Ask the wise old owl
What’s the difference between below, underneath, and beneath?
This question came up in my Facebook group for learners of English. If you’d like to join the Facebook group too, you can find it here – just don’t forget to answer the questions or your request will not be approved.
Firstly, these words have a similar meaning and they are used for when something is below or underneath something else. However, there are definitely differences – I could say that my dog is under the table or underneath the table, but not below the table.
If something is covered by the other thing, like the dog under the table, it’s under the table. The cat is under the duvet or beneath the duvet. Beneath sounds a bit more formal and I probably wouldn’t use it in conversation. The cat is not below the duvet because here, what is important is not the position of the duvet and the cat, but the fact that the cat has snuggled under the duvet and is covered by it.
Under can also mean “less than” when we are talking about things that can be counted, or people’s age. Everything on this shelf is under £10. So everything on the shelf costs less than £10. But it isn’t physically under something, so we can’t use “underneath” or “beneath” here. People under 18 cannot be served alcohol.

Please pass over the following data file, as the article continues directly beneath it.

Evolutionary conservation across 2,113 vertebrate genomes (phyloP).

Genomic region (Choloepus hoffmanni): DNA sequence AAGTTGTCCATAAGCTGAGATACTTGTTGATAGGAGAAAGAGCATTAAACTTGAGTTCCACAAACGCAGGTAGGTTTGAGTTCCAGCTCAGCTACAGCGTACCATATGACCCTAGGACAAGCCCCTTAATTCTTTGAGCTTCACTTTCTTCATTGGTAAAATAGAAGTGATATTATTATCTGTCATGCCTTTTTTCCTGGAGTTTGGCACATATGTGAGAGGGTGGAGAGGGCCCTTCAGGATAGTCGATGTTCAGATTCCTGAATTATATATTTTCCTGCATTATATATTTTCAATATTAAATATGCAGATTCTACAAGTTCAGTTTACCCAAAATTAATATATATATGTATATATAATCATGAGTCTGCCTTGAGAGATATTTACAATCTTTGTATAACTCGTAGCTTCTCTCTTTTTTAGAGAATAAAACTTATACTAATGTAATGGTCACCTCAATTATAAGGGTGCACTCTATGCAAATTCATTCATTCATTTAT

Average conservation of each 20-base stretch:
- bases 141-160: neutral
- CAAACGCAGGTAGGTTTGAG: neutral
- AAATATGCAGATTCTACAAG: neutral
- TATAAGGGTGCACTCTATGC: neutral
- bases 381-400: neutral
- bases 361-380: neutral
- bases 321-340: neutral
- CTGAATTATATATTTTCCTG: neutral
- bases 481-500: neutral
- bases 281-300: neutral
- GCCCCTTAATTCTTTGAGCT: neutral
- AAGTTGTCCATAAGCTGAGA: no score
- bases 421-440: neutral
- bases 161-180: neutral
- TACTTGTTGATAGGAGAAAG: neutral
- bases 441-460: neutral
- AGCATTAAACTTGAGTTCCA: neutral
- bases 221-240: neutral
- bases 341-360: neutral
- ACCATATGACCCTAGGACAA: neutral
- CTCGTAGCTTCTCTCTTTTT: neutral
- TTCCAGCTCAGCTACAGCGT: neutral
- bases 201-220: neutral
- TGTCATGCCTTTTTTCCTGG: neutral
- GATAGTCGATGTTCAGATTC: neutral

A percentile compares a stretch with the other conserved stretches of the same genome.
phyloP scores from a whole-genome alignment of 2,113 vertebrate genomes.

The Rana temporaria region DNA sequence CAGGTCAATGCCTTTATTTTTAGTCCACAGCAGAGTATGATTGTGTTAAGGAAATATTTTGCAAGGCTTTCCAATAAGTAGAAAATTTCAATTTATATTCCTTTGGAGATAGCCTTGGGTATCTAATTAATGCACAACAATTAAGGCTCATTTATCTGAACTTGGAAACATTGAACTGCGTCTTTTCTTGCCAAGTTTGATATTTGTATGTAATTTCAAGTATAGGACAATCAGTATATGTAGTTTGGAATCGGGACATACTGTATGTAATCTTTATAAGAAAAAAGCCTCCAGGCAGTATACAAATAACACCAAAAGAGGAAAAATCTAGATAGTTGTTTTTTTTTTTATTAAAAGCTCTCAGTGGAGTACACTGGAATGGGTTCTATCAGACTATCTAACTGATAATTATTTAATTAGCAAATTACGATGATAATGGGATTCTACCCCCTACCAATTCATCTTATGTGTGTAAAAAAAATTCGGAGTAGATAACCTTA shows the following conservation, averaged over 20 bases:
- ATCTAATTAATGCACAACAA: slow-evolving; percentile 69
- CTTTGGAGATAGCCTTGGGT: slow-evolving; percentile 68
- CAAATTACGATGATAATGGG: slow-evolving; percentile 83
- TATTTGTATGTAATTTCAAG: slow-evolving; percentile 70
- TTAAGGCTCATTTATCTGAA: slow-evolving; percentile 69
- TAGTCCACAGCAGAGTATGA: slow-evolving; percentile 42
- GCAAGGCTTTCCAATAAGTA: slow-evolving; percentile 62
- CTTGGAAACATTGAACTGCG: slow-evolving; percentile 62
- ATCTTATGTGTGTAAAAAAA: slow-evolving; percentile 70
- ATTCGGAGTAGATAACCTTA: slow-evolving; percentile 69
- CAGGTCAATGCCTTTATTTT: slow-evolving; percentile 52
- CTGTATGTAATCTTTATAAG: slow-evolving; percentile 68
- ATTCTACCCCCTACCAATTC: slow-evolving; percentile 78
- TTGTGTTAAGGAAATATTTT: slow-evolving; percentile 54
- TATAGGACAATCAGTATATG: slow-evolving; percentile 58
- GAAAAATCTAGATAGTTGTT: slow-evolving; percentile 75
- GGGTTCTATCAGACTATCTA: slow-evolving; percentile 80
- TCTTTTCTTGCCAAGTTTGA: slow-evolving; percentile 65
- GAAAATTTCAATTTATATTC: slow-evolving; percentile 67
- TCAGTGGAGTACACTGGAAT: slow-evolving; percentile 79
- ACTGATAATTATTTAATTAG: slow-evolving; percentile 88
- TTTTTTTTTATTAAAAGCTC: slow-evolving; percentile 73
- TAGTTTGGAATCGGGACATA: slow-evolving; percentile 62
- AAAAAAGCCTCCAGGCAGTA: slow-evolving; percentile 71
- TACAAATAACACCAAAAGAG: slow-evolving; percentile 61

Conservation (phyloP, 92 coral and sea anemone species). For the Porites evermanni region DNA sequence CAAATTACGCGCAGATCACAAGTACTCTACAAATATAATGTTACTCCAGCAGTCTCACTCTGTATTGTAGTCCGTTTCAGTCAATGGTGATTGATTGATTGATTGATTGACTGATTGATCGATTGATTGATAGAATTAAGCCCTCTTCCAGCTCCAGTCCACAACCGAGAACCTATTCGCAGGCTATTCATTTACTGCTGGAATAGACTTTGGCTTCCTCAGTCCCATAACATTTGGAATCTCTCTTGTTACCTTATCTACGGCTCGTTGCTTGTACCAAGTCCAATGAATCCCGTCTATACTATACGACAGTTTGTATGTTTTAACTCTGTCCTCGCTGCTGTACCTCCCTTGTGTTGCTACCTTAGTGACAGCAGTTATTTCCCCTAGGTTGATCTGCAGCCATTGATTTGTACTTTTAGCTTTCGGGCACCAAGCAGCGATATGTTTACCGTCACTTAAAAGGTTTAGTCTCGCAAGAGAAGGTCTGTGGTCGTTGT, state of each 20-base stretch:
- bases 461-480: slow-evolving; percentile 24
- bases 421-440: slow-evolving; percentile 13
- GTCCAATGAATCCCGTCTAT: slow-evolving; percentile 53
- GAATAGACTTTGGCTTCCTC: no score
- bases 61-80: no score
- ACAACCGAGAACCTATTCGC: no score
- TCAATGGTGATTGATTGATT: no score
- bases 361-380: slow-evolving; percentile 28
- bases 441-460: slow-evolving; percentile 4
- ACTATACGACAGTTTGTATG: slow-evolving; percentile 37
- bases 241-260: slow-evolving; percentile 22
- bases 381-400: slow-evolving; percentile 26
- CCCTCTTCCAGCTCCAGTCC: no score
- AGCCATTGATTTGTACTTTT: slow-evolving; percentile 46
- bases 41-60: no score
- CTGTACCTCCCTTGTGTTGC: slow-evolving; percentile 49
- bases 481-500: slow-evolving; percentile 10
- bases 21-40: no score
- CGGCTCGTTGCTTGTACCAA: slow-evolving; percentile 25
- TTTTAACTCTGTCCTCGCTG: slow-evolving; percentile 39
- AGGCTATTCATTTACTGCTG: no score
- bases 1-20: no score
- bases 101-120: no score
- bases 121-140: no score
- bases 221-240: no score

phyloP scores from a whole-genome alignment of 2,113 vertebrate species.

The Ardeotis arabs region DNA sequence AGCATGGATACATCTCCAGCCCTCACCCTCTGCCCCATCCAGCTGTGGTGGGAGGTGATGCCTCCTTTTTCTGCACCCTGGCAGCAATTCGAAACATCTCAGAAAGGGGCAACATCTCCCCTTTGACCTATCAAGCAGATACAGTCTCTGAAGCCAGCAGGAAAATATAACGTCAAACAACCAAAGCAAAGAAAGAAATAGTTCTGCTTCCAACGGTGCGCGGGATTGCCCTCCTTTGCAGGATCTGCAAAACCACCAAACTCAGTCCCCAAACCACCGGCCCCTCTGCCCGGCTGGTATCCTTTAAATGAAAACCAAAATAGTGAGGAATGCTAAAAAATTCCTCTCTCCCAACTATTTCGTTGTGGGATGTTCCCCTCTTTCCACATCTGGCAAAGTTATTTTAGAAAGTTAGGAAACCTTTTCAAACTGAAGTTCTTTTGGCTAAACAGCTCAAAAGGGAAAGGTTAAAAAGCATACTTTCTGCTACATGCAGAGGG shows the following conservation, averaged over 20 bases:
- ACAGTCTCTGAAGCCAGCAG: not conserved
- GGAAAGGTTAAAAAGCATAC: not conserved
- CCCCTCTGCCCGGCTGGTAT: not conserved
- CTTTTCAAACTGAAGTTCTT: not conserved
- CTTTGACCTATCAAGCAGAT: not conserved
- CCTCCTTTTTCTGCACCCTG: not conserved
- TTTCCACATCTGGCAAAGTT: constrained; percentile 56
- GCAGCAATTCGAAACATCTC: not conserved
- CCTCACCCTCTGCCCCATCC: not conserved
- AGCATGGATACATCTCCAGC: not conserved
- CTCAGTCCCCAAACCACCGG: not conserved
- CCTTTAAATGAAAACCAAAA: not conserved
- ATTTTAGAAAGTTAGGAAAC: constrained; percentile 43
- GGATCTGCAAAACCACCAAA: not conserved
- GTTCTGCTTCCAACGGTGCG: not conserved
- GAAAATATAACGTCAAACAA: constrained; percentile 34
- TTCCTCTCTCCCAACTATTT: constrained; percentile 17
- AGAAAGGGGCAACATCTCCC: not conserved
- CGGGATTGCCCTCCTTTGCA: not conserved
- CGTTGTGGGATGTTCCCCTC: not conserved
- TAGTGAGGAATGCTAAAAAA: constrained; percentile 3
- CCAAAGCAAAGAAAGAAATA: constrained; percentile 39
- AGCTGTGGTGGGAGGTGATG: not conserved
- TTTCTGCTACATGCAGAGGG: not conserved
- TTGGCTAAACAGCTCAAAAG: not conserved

Under is used in some expressions, and as these are fixed expressions, you can’t use another word. The website is under construction – not beneath or below construction. I’ve been under a lot of pressure lately – not beneath or underneath a lot of pressure.
Below can also mean less than, particularly when you are talking about a physical scale – if the temperature is below 20 degrees, I don’t want to eat outside. We could use less than 20 degrees or under 20 degrees, but not underneath 20 degrees, because the temperature isn’t a physical thing that can be under something else.
Below is used when something is underneath something else, but not directly – it’s just in a lower position. This area might flood because it’s below sea level.
We can also use under to mean that something is in a lower position. The bedroom is under/below/underneath the study, so we need to be quiet when working late at night.
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2 thoughts on “Ask the wise old owl – beneath, below, and underneath”
Oh I just love the wise old owl! So great! Thanks for the informative post! Keep going! :-)
Thank you – this makes the wise old owl happy :)